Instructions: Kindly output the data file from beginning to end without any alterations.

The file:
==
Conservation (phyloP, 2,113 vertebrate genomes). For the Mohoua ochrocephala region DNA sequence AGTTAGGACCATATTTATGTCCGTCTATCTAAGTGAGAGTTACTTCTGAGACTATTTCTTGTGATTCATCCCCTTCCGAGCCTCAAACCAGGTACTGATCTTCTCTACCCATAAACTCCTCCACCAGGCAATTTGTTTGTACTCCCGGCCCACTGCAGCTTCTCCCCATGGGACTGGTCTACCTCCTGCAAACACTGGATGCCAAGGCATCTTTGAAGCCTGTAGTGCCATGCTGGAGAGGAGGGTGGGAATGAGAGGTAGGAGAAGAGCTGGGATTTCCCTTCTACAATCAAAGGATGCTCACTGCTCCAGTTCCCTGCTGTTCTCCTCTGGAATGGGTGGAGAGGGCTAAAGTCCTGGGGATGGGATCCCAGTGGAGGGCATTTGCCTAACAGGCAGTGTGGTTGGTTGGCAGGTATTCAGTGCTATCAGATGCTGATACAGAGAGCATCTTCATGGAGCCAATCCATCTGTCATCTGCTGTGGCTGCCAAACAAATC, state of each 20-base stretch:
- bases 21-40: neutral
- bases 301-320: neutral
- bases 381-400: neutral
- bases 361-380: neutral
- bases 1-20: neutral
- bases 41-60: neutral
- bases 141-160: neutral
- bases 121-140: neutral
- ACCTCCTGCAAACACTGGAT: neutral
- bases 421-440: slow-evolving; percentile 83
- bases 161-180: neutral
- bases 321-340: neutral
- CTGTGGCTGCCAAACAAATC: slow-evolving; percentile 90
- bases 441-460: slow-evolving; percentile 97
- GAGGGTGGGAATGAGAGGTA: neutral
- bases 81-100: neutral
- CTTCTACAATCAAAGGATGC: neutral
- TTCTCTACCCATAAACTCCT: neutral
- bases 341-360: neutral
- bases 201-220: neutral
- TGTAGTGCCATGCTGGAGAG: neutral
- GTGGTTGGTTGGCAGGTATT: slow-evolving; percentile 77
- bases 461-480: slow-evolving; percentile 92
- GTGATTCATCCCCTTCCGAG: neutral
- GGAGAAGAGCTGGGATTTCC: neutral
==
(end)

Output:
Conservation (phyloP, 2,113 vertebrate genomes). For the Mohoua ochrocephala region DNA sequence AGTTAGGACCATATTTATGTCCGTCTATCTAAGTGAGAGTTACTTCTGAGACTATTTCTTGTGATTCATCCCCTTCCGAGCCTCAAACCAGGTACTGATCTTCTCTACCCATAAACTCCTCCACCAGGCAATTTGTTTGTACTCCCGGCCCACTGCAGCTTCTCCCCATGGGACTGGTCTACCTCCTGCAAACACTGGATGCCAAGGCATCTTTGAAGCCTGTAGTGCCATGCTGGAGAGGAGGGTGGGAATGAGAGGTAGGAGAAGAGCTGGGATTTCCCTTCTACAATCAAAGGATGCTCACTGCTCCAGTTCCCTGCTGTTCTCCTCTGGAATGGGTGGAGAGGGCTAAAGTCCTGGGGATGGGATCCCAGTGGAGGGCATTTGCCTAACAGGCAGTGTGGTTGGTTGGCAGGTATTCAGTGCTATCAGATGCTGATACAGAGAGCATCTTCATGGAGCCAATCCATCTGTCATCTGCTGTGGCTGCCAAACAAATC, state of each 20-base stretch:
- bases 21-40: neutral
- bases 301-320: neutral
- bases 381-400: neutral
- bases 361-380: neutral
- bases 1-20: neutral
- bases 41-60: neutral
- bases 141-160: neutral
- bases 121-140: neutral
- ACCTCCTGCAAACACTGGAT: neutral
- bases 421-440: slow-evolving; percentile 83
- bases 161-180: neutral
- bases 321-340: neutral
- CTGTGGCTGCCAAACAAATC: slow-evolving; percentile 90
- bases 441-460: slow-evolving; percentile 97
- GAGGGTGGGAATGAGAGGTA: neutral
- bases 81-100: neutral
- CTTCTACAATCAAAGGATGC: neutral
- TTCTCTACCCATAAACTCCT: neutral
- bases 341-360: neutral
- bases 201-220: neutral
- TGTAGTGCCATGCTGGAGAG: neutral
- GTGGTTGGTTGGCAGGTATT: slow-evolving; percentile 77
- bases 461-480: slow-evolving; percentile 92
- GTGATTCATCCCCTTCCGAG: neutral
- GGAGAAGAGCTGGGATTTCC: neutral